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Research Coins: Feature Auction

Sale: Triton XIII, Lot: 386. Estimate $500. 
Closing Date: Monday, 4 January 2010. 
Sold For $1300. This amount does not include the buyer’s fee.

Crispus. Caesar, AD 316-326. Æ Follis (1.40 g, 7h). Festival of Isis issue. Rome mint. CRISPVS NOB CAES, laureate, draped, and cuirassed bust right / V OTA PV BLI C A, Isis Pharia standing left in galley left, head right, holding sistrum. Alföldi, Festival 204; Vagi 3370. VF, dark green patina, minor roughness, scrape across portrait. Very rare.

From the White Mountain Collection.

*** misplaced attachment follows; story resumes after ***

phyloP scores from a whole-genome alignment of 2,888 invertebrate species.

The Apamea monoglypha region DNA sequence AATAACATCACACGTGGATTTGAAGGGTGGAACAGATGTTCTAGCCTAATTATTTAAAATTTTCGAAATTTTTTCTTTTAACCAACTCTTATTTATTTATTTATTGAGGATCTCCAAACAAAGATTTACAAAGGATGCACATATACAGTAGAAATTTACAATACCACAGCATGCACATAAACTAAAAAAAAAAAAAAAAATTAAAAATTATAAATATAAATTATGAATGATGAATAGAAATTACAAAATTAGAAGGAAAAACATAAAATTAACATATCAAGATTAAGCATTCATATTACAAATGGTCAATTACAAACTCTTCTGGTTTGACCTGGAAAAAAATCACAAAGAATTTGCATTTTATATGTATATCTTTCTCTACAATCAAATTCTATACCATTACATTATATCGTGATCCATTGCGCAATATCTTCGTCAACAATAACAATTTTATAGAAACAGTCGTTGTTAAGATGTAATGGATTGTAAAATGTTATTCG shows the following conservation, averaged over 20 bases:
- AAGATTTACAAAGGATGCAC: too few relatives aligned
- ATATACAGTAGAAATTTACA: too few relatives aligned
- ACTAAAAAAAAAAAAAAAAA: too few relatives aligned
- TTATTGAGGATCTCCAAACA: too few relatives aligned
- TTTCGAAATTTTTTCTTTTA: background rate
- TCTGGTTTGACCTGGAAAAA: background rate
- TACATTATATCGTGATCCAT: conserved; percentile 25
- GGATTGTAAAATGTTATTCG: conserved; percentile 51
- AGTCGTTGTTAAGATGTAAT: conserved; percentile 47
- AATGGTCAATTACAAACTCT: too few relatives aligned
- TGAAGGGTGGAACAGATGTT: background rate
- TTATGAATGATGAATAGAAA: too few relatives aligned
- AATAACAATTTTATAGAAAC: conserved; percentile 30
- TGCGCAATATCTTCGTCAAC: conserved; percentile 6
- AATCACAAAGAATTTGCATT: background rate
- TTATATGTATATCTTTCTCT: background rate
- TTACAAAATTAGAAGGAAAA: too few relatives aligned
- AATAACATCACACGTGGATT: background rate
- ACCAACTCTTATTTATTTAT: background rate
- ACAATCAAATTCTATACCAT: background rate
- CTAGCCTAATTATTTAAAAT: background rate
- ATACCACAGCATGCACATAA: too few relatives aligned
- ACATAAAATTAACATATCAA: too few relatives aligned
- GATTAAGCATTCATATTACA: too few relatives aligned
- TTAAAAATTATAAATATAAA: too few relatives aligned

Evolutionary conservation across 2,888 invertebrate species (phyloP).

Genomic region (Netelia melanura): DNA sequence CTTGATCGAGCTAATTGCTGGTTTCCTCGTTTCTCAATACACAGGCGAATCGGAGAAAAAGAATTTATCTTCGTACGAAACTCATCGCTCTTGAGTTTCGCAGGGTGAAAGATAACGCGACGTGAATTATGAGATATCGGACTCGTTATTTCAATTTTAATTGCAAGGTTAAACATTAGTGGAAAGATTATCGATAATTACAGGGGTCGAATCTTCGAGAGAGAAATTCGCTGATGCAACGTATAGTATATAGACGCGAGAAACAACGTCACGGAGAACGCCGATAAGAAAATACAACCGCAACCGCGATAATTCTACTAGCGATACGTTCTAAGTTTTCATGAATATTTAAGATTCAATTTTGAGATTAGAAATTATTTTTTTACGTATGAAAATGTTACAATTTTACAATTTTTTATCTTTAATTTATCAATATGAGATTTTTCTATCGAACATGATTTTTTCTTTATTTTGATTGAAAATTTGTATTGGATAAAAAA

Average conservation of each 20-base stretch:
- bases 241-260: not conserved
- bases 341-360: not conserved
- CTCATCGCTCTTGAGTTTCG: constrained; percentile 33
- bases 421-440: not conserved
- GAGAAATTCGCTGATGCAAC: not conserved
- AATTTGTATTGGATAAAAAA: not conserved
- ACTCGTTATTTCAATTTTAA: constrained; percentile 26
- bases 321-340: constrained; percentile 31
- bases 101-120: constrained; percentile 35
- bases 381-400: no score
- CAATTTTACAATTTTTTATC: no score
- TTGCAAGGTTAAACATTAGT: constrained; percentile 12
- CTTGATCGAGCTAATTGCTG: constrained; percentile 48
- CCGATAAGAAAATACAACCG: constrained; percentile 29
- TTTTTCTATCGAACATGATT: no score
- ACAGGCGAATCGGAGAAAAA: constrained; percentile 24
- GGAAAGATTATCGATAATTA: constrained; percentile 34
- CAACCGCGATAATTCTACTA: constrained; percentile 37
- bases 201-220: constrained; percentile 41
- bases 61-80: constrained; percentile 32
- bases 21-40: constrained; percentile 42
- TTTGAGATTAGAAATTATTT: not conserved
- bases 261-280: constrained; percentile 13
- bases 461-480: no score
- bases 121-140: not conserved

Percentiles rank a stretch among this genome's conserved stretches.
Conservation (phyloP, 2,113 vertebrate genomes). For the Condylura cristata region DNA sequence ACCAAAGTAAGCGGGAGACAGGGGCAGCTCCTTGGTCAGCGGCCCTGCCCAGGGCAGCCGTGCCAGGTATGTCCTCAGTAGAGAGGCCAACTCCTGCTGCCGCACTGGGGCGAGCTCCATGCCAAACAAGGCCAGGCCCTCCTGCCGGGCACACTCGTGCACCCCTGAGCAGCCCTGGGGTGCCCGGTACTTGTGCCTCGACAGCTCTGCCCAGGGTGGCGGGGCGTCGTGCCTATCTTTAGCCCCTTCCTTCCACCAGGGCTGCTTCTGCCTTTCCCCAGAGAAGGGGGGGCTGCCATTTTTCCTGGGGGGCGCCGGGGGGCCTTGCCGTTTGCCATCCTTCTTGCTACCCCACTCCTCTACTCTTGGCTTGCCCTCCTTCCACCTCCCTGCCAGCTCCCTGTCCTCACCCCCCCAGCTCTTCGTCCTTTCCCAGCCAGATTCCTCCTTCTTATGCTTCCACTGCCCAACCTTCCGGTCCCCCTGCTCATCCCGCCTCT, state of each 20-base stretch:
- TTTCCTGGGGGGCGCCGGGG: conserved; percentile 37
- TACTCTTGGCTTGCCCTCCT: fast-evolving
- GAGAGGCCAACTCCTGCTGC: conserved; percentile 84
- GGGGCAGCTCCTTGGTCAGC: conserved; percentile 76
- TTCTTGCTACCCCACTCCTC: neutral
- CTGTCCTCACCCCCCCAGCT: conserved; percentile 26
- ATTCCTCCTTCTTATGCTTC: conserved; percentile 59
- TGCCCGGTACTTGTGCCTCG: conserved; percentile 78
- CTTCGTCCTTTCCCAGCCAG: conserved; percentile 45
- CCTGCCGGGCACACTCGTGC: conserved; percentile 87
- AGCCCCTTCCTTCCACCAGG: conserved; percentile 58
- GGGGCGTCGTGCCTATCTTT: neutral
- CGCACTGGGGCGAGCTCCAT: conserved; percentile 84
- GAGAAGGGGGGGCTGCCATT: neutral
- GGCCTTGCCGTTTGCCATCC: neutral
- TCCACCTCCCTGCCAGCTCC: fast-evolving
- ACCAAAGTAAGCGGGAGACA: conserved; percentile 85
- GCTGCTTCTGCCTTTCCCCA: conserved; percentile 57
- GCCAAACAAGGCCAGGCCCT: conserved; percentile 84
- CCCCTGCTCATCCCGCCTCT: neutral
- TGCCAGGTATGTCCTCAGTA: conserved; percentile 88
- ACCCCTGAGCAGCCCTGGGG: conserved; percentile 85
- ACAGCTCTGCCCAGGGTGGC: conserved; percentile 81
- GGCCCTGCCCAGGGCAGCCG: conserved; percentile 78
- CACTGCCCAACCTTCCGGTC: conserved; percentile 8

The Ptolemaic cult of Serapis and Isis enjoyed great popularity throughout Hellenistic and Roman times, and indeed the Romans, like the Greeks and Persians before them, were fascinated by the culture and monuments of ancient Egypt. The Ptolemies and the Roman emperors were not content with just being the foreign rulers of Egypt, but wanted to be viewed as legitimate successors of the Pharaohs. To this end, they portrayed themselves as Pharaohs to the native population and even promoted the import of certain aspects of Egyptian culture and religion to their own native lands. The Egyptian concept of the Pharaoh as a god was appealing to the Roman emperors (the aging Julius Caesar was especially taken with this concept during his romance with Cleopatra). The Isis festival was a major celebration in Rome in the 3rd and 4th centuries AD, heralding the arrival of the ship of Isis (navigium Isidis) from Alexandria on 5 March. Besides Isis and Horus, other members of the Egyptian pantheon appear--Serapis, Anubis, Harpocrates, and Nilus. Such coins or tokens with imperial busts were struck at Rome to mark the arrival of the ship, and the tradition continued through the 4th century; the latest imperial bust to appear is that of Valentinian II. Alföldi proposed that in the Middle Ages the festival associated with the Isis ship (also known as carrus navalis) became the carro navale, and the possible origin of the word carnival, though that etymology has been disputed.